The UF/IFAS Assessment is a simple, convenient source for deciding if a plant should be used in your Florida landscape.
To use the site, simply visit the main web address – assessment.ifas.ufl.edu – and begin typing in your plant name in the search bar. You can begin spelling the scientific or common name and it will start showing possible results as you type. Once you select the plant you’re interested in, it will take you to a new page with photos of the plant, some general information, additional links, and, most importantly, the assessment conclusion for each zone. The conclusion will be one of the following:
- Not considered a problem species at this time,
- Caution, or
Of course, if it’s not a problem, then feel free to use and share that particular plant. If it is a caution plant, then it may be used, but you will want to be extra careful in where you plant it. Those may be better suited as potted plants or planted in areas that are confined, to limit its potential spread. If it’s invasive, don’t plant it.
Caution plants are reassessed every two years while those that are not considered a problem species or are considered invasive are reassessed every ten years.
Another way to use the UF/IFAS Assessment is to filter all reviewed plants by various criteria you’re interested in. If you select assessments on the main page, it will lead you to a list of all reviewed plants. A filter button allows you to choose geographic zone, conclusion type, and growth habit, among some other criteria. This will create a list that can then be exported to a Microsoft Excel table.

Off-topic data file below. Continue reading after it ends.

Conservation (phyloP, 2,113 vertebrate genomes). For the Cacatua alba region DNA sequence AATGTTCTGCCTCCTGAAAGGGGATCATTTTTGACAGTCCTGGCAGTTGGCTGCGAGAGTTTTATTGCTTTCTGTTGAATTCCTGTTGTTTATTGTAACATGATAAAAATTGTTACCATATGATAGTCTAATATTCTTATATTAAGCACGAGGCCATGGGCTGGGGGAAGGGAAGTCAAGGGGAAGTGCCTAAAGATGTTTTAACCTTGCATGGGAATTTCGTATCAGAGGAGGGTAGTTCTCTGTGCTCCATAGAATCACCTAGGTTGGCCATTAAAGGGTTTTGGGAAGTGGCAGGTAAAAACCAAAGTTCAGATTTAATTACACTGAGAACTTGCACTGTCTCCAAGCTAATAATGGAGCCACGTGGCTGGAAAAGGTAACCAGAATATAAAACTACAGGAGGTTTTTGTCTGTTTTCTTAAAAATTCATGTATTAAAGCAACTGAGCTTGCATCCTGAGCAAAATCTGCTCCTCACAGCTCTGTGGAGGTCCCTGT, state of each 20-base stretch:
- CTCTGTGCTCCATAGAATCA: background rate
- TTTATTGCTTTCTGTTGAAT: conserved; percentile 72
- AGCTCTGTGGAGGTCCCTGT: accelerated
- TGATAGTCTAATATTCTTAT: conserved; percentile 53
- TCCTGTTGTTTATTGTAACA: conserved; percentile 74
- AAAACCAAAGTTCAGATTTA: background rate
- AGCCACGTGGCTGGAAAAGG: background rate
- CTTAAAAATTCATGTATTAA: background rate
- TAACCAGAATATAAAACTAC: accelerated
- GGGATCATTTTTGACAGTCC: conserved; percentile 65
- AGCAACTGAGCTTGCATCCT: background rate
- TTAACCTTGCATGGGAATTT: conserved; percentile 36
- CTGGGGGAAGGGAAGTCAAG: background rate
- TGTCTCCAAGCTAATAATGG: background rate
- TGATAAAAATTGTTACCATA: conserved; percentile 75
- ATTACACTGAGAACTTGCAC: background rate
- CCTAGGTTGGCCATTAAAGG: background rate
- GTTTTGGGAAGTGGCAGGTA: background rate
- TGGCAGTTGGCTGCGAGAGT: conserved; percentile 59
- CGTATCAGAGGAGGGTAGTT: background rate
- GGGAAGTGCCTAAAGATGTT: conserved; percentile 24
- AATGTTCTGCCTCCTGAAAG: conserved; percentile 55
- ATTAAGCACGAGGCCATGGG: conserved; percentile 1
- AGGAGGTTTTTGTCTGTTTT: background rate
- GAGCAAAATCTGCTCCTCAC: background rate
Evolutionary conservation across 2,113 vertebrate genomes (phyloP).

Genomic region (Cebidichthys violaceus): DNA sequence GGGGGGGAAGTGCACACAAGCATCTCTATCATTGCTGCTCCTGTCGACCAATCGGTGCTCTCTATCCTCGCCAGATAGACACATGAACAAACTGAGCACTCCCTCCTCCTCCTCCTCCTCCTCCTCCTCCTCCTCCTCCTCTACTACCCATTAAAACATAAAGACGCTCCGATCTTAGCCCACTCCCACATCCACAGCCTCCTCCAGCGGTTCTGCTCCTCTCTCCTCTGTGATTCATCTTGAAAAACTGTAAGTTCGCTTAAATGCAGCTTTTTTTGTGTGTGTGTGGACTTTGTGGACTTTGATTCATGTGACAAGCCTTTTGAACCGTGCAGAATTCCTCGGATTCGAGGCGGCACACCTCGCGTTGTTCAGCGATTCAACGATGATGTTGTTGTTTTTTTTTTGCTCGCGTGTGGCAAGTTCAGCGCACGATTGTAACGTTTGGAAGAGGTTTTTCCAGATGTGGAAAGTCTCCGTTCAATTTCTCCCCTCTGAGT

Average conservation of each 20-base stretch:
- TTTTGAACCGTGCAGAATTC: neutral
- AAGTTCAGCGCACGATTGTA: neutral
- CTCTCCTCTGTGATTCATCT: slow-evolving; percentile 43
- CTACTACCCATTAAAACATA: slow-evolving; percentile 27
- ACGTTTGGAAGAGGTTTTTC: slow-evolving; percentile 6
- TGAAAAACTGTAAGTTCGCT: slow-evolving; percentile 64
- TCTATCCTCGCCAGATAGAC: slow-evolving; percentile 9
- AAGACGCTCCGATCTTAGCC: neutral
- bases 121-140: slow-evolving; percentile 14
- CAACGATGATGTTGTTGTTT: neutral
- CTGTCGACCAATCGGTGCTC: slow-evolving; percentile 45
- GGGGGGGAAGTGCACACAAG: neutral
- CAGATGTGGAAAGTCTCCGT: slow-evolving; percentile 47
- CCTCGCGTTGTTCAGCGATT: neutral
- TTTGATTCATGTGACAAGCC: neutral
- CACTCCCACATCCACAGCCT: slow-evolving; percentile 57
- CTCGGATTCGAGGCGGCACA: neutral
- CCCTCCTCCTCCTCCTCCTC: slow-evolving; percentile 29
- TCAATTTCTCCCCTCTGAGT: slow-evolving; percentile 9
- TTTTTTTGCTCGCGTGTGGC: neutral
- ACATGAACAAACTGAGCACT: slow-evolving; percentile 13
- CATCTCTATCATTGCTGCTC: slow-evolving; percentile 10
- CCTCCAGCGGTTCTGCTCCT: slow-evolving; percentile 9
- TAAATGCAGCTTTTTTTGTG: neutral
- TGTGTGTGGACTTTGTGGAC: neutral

As you can see, UF/IFAS is trying to make it easy for you to determine which plants can be used in the landscape without potentially spreading and causing disruption to our unique natural areas.
If you have any questions about individual species that have or have not been assessed, contact your local County Extension Office.
This time of year, people flock to nurseries and garden centers to purchase trees or shrubs that will enhance their landscapes. However, there are certain management measures to keep in mind to ensure plant establishment. Depending on the season, newly planted trees and shrubs need varying degrees of watering, mulching, pruning and trunk staking.
Figure 1: Tree Planting.
Credit: UF/IFAS Communications.
The primary focus in care of your newly planted tree or shrub is root development. It takes several months for roots to establish, and newly planted trees and shrubs do not have a very strong root system. Start by digging the hole in a popcorn bowl shape. Once planted, backfill around the root system, but be careful not to compact the soil. Compaction will hinder root growth. Be sure to keep the topmost area of the root ball exposed, about two inches. A layer of mulch will be applied here.